If you aren’t in the technical arena, you may have not realized that we are out of addresses for the current protocol used on the Internet. Even if you are in a technology role, it is likely that you may have missed the news as well. It was earlier last week that the final addresses were allocated to the regional registiess by ICANN, Internet Corporation for Assigned Names and Numbers. So what does it mean for your business, your customers and your corporate network? This blog post is an attempt to help understand the issues and answer those questions. While the so called IPocalypse is here, the Internet is not over. We all just need to understand the issues and plan for the future.
The first thing that I should clarify is what exactly happened last week when ICANN issued the last addresses. To better understand this, we must first understand the hierarchy of the IP address allocation system. ICANN is the highest level body overseeing the management and allocation of IP Addresses (as well other things). ICANN allocates IP addresses to Regional Internet Registries or RIR’s. If you have a networking or technical background you may recognize some or all of the following RIR’s: ARIN, AfriNIC, RIPE, APNIC, and LACNIC. It is these RIR’s that would allocate IP addresses to ISP’s and enterprises that require or desire a provider independent address space. Smaller organizations, or organizations that do not require provider independent addressing, may just use IP addressing that is a sub allocation of an ISP (Internet Service Provider).
Since it is only at the ICANN level of the hierarchy that we are out of IP addresses, there are addresses still available at the RIR level (ARIN, AfriNIC, RIPE, etc). Additionally, ISPs still have addresses in reserve as well. So the IPocalypse is not a moment in time that the Internet will come to an apocalyptic end. Rather it marks a threshold that we have reached and reinforces the fact that we will eventually run out of IP addresses. The timing of the depletion at the RIR and at the ISP level is what is still debatable. Obviously, this can be estimated based on the current allocation rate. However, we cannot account for more aggressive use of technologies such as address translation that may occur as things tighten up in the near future. These could possibly push the depletion dates a little further into the future.
Image Source — Potaroo
As you can see, we have a bit of a dilemma. The current Internet Protocol, IPv4, addresses are quickly becoming extinct. The solution to this dilemma is a new Internet Protocol called IPv6. Even though this protocol is fifteen years old, it has not yet been widely adopted. From a technical and a business viability perspective, we know that adoption rate must reach a tipping point for it to be widely deployed. IPv6 deployment is sort of a chicken and egg proposition. Until service providers provide IPv6 connectivity there are a few, less than attractive, options for connecting to an IPv6 Internet. Once service providers provide IPv6 connectivity universally, there are still adoption concerns. Until content providers universally provide IPv6 connectivity, clients will continue to need an IPv4 address to reach hosts that have yet to receive IPv6 connectivity or configuration. It is the client segment, especially the mobile segment, that is the most aggressive area of growth and is consuming many of the IPv4 addresses. As an industry, no one knows the exact timeline to reach the complete exhaustion of the current Internet Protocol or the timeline to IPv6 Tipping point,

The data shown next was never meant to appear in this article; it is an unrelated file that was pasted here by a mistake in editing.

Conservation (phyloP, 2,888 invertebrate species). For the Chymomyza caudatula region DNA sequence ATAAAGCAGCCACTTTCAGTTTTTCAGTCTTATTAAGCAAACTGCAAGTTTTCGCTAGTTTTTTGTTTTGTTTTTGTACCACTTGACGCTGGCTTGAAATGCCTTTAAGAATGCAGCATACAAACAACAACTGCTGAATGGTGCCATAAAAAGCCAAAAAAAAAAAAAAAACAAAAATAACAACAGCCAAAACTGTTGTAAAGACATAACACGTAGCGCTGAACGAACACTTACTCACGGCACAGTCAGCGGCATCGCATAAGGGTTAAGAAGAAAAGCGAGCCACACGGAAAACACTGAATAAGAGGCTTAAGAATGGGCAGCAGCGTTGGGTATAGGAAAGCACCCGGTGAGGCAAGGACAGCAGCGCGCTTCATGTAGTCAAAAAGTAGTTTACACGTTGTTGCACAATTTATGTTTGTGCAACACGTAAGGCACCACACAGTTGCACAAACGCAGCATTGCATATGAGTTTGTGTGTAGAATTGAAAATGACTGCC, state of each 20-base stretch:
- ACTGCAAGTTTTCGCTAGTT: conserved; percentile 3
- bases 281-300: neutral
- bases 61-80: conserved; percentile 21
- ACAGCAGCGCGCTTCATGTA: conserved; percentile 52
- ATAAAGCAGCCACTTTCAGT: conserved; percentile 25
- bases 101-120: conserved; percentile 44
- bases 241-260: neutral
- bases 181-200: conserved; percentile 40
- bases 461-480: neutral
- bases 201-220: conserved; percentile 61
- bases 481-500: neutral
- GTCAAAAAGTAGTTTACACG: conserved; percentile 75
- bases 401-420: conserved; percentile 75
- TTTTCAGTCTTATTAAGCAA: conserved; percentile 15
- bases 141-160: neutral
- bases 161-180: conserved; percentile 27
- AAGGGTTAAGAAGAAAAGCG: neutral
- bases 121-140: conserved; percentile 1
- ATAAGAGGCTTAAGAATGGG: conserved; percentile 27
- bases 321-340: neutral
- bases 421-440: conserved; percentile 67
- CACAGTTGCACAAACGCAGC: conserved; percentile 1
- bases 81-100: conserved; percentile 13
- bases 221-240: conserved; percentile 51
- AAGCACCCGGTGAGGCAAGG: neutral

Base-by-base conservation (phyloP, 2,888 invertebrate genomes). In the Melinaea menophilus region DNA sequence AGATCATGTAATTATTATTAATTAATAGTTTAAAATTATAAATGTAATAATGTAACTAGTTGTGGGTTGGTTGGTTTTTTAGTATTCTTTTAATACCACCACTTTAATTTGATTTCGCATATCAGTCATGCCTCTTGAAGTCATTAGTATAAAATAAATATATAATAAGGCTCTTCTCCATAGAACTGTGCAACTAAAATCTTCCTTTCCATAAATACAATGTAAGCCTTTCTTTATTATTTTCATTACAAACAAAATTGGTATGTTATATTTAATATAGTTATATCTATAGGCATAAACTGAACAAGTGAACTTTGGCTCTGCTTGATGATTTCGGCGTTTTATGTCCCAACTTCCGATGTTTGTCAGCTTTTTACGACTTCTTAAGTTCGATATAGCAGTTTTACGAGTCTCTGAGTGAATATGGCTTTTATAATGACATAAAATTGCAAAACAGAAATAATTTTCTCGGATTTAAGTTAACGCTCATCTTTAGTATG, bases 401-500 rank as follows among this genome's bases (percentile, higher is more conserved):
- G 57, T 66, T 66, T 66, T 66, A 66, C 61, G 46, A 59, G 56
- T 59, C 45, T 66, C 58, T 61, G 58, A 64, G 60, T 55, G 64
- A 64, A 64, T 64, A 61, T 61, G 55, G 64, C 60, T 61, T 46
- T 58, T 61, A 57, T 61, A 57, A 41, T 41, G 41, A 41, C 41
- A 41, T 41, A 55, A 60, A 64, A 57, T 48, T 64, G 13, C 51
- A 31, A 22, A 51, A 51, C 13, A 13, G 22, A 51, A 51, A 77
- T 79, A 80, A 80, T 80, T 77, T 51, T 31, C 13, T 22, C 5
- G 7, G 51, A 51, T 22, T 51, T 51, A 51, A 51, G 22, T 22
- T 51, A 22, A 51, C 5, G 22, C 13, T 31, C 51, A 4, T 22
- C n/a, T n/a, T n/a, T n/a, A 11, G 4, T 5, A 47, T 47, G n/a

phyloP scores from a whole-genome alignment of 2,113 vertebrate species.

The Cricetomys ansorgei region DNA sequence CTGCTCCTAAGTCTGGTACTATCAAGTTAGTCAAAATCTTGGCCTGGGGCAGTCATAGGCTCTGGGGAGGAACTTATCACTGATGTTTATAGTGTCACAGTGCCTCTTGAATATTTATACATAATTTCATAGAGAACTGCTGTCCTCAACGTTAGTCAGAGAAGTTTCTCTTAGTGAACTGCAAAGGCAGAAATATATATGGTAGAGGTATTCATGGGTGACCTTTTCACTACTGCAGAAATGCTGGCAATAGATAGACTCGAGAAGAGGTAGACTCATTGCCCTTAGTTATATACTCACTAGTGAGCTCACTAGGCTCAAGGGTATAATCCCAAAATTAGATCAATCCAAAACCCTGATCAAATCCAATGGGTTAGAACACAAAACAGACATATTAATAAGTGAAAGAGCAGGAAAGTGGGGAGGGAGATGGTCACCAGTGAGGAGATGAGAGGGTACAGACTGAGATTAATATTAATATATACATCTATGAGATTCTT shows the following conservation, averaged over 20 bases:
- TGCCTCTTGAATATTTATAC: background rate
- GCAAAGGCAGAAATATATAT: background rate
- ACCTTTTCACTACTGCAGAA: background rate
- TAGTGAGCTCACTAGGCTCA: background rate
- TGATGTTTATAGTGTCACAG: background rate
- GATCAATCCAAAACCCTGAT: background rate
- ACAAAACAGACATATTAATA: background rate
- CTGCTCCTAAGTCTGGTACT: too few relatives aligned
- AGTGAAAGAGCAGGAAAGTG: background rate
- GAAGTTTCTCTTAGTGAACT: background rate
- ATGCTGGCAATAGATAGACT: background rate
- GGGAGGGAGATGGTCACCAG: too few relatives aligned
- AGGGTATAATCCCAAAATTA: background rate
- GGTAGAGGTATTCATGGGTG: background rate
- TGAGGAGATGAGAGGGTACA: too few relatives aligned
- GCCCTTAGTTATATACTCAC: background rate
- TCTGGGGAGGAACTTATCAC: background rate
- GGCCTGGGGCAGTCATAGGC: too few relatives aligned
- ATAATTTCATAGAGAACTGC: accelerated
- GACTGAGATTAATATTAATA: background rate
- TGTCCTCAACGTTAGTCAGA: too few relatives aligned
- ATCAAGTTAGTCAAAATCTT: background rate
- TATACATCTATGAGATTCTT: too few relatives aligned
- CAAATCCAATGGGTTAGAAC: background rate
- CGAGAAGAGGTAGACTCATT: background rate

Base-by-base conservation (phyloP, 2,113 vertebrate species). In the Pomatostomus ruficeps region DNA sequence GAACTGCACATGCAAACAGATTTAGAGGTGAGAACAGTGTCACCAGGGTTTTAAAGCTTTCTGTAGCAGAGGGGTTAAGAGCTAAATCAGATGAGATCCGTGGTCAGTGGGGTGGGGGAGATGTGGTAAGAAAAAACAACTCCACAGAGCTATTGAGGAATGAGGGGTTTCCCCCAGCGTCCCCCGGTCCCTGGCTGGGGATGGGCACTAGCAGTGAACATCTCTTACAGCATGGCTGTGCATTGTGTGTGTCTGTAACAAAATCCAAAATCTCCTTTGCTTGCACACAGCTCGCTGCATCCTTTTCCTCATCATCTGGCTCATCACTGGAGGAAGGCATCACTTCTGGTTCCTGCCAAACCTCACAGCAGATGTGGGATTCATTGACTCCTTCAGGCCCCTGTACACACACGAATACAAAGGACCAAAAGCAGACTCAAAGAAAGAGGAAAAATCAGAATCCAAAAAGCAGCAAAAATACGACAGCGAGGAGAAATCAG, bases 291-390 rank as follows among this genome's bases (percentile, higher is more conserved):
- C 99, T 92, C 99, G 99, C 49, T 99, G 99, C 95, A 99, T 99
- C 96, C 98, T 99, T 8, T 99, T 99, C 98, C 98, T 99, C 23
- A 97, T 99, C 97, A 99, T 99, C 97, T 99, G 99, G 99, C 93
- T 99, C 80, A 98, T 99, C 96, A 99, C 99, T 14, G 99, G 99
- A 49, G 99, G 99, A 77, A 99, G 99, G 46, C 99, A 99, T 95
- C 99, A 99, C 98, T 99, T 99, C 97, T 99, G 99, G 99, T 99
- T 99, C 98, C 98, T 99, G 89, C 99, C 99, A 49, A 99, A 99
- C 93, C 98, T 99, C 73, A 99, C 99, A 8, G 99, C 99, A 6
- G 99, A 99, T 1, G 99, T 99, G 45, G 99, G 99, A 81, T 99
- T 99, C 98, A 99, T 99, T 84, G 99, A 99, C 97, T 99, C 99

Back to the topic of this article, what does this mean for my business? What IPv4 depletion and the impending transition to IPv6 means for businesses is that they must prepare for an unknown timeline. From a technical standpoint, there are several translation mechanisms that network engineers should be familiarizing themselves with. Beyond the technical deployment challenges, businesses should be thinking about the capabilities of network equipment that they are purchasing. For example, does that new firewall, layer 3 switch or intrusion prevention appliance support IPv6. How about the two, three or five year contract you might be considering with an Internet Service Provider? Does it have an SLA that covers IPv6? Are you restricting IPv6 on your LAN using a protocol filter? If not, you may be using IPv6 locally and not even know it. Does your Network IPS Appliance look at IPv6 traffic?
Components that should be validated for IPv6 compatibility:
- Layer 3 Switches
- Networking Admission Control (NAC) Devices
- Security Information Event Management (SIEM)
- Host Operating Systems
- Domain Name Servers (DNS)
- VPN Devices
IPv6 is not overly complicated or new. It is just different, and unfortunately incompatible with the previous version of the IP protocol. I think businesses need to recognize the fact that they will likely find themselves in an IPv4 to IPv6 transition process in the not too distant future. As such, a prudent approach is to make sure that all future purchases have the ability to work with IPv6. Alternatively, these new products should at least be readily upgradeable to allow this functionality. Additionally, all new contracts for connectivity should take into consideration current or future capabilities. For example, when negotiating an Internet circuit or certain types of MPLS connections, IPv6 should be considered. Also when deploying IPv6, it is important to consider the new security implications that are inherit to the new protocol. Technology departments need to be educating themselves and planning a strategy that supports the business needs while providing connectivity for clients and online content to customers.